Gain theoretical and practical insights into law through an interdisciplinary approach to legal theory, systems, policymaking, history, and ethics.

KEY LEARNING OUTCOMES

Through the master’s degree in the field of legal studies you gain:
-An understanding of the impact of legal issues on diverse fields and institutions.
-Deeper insight on how concepts of justice have evolved and how the law functions within diverse segments of society.
-Solid grounding in the rhetoric of legal discourse.

PROGRAM OVERVIEW

The degree includes nine courses—at least three taken on campus—and a thesis.

-Get started. You begin with three admission courses from the program curriculum. This is your opportunity to demonstrate your commitment and ability to perform well as a Harvard student
-Apply to the program. While you are completing your third admission course, you submit your application. We have application periods in the fall, spring, and summer.
-Continue your studies, online and on campus. As you progress through the program, you choose from courses offered on campus or online, in the fall, spring, or summer. To fully experience Harvard, you take at least three courses on campus as part of your degree.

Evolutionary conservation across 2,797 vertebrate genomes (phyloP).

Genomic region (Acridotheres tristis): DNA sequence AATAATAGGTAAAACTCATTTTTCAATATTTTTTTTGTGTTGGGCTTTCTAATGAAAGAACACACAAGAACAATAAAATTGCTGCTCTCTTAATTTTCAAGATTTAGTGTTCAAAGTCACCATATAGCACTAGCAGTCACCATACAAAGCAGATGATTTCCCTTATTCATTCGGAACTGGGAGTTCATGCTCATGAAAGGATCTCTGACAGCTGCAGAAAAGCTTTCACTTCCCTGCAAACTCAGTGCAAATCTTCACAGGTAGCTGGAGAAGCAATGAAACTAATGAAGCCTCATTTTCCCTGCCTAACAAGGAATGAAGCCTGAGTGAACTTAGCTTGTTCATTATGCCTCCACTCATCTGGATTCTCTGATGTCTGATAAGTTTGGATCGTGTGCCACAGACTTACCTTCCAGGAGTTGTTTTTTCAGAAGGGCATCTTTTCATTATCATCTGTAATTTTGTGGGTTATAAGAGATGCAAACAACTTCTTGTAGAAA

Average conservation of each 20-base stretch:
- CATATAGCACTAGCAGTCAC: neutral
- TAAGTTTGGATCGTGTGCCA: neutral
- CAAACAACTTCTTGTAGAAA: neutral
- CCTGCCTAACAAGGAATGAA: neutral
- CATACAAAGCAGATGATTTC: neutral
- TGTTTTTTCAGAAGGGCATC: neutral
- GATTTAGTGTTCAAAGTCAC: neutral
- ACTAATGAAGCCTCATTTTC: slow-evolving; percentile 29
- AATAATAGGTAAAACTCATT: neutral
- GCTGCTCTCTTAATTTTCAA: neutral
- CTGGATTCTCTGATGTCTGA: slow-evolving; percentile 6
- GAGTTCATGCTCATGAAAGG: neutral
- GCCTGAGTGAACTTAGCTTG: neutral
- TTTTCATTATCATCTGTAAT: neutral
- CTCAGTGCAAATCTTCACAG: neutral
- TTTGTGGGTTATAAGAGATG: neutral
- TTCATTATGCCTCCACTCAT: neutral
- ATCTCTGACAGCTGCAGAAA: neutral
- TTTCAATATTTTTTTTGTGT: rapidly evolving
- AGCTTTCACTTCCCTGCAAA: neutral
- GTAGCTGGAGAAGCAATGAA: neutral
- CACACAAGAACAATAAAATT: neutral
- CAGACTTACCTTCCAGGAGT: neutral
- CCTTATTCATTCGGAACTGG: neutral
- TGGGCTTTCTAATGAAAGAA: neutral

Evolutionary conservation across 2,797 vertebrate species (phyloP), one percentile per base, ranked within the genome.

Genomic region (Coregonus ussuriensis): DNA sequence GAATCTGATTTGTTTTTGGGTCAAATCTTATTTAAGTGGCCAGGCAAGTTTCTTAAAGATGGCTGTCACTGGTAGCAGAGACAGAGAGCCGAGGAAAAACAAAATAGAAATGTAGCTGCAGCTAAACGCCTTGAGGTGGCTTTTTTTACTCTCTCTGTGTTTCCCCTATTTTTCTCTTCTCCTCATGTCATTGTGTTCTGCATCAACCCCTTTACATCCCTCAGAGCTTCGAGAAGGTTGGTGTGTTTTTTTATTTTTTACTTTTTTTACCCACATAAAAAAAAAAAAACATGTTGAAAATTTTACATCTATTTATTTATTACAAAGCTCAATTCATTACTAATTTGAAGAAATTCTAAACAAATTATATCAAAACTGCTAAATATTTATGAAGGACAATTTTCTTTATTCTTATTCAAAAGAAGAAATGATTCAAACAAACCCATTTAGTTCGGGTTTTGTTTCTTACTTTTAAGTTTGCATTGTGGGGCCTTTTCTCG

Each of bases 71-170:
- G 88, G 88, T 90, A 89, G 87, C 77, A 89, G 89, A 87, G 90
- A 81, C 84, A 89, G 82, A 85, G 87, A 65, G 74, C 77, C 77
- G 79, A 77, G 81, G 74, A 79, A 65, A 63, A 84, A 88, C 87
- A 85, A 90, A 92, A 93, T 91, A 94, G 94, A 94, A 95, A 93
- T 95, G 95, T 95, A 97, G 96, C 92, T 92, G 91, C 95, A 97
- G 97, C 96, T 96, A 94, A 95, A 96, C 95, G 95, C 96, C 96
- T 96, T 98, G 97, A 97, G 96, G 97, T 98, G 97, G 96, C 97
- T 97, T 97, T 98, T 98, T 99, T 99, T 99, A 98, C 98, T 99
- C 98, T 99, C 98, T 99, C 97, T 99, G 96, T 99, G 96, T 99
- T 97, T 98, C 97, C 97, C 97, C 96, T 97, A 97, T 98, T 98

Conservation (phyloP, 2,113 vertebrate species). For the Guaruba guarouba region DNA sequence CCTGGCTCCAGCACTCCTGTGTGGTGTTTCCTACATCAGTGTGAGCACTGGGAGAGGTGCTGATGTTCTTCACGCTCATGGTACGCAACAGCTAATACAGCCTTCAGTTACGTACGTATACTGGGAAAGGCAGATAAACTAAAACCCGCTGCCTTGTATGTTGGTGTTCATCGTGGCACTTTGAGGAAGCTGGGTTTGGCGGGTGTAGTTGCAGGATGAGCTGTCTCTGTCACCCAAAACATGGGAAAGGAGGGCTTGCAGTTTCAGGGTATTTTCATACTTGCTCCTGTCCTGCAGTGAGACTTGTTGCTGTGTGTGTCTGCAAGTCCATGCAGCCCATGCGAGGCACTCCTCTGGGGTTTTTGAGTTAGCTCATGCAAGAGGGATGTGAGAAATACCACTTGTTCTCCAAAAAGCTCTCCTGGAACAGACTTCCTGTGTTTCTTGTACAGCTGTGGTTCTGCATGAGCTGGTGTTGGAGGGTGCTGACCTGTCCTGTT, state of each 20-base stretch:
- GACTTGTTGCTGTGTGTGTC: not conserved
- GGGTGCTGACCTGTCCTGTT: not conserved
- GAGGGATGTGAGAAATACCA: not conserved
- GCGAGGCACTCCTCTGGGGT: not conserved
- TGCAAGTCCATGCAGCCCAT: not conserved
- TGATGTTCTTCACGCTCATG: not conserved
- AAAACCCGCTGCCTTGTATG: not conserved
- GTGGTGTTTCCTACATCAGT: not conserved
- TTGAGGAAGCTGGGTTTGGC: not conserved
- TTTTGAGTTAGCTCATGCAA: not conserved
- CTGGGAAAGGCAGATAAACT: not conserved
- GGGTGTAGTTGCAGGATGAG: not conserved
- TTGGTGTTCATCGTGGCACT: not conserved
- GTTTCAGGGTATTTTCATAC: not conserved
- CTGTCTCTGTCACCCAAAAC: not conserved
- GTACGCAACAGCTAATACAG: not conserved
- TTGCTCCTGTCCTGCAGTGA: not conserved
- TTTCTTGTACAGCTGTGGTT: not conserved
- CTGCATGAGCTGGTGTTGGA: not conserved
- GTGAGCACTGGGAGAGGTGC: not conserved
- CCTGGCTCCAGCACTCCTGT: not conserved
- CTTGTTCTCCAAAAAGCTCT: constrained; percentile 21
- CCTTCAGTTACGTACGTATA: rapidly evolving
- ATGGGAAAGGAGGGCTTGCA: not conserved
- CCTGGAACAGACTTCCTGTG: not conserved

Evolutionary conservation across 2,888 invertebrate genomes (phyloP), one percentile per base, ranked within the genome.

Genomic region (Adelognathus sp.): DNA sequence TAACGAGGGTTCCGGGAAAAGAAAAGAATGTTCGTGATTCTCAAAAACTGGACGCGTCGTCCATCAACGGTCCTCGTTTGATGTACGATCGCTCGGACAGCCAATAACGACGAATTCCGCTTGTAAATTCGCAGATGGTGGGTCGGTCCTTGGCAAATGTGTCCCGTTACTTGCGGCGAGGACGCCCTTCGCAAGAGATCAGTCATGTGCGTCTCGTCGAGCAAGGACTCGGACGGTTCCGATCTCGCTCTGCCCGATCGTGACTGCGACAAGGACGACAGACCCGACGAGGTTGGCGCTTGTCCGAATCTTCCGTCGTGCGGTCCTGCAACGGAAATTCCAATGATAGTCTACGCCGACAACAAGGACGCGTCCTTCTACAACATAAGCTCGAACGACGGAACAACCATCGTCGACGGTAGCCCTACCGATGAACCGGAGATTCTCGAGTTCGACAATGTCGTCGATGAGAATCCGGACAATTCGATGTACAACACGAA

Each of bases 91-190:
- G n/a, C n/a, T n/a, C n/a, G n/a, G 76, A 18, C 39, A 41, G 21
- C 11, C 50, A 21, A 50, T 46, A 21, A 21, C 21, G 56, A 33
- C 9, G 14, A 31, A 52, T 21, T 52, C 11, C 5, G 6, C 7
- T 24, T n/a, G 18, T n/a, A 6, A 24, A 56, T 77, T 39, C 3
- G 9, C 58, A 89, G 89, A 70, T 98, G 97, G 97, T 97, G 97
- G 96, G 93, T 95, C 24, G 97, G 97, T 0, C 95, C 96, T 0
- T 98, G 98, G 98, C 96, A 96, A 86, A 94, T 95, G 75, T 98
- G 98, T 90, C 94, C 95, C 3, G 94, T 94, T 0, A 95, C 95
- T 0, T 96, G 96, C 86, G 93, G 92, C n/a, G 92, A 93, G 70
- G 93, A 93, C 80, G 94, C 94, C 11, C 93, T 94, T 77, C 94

-Complete your thesis. Working with a thesis director, you conduct in-depth research on a topic relevant to your work experience or academic interests, producing publishable quality results. You’ll emerge with a solid understanding of how research is executed and communicated.
-Graduate with your Harvard degree. You participate in the annual Harvard Commencement, receiving your Harvard University degree: Master of Liberal Arts (ALM) in extension studies, field: Legal Studies.

COST

Affordability is core to our mission. Our 2016–17 graduate tuition is $2,550 per course; the total tuition cost of earning the graduate degree is approximately $25,500.

FINANCIAL SERVICES

The Student Financial Services staff can assist you in identifying funds that will help you meet the costs of your education. You can find more information here: http://www.extension.harvard.edu/tuition-enrollment/financial-aid

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This programme offers an advanced introduction to the study of Law with a specific emphasis on socio-legal methodology. It provides you with an excellent preparation for doctoral study in the area of socio-legal research, serving as a qualification in its own right and a platform for PhD study. Read more
This programme offers an advanced introduction to the study of Law with a specific emphasis on socio-legal methodology. It provides you with an excellent preparation for doctoral study in the area of socio-legal research, serving as a qualification in its own right and a platform for PhD study.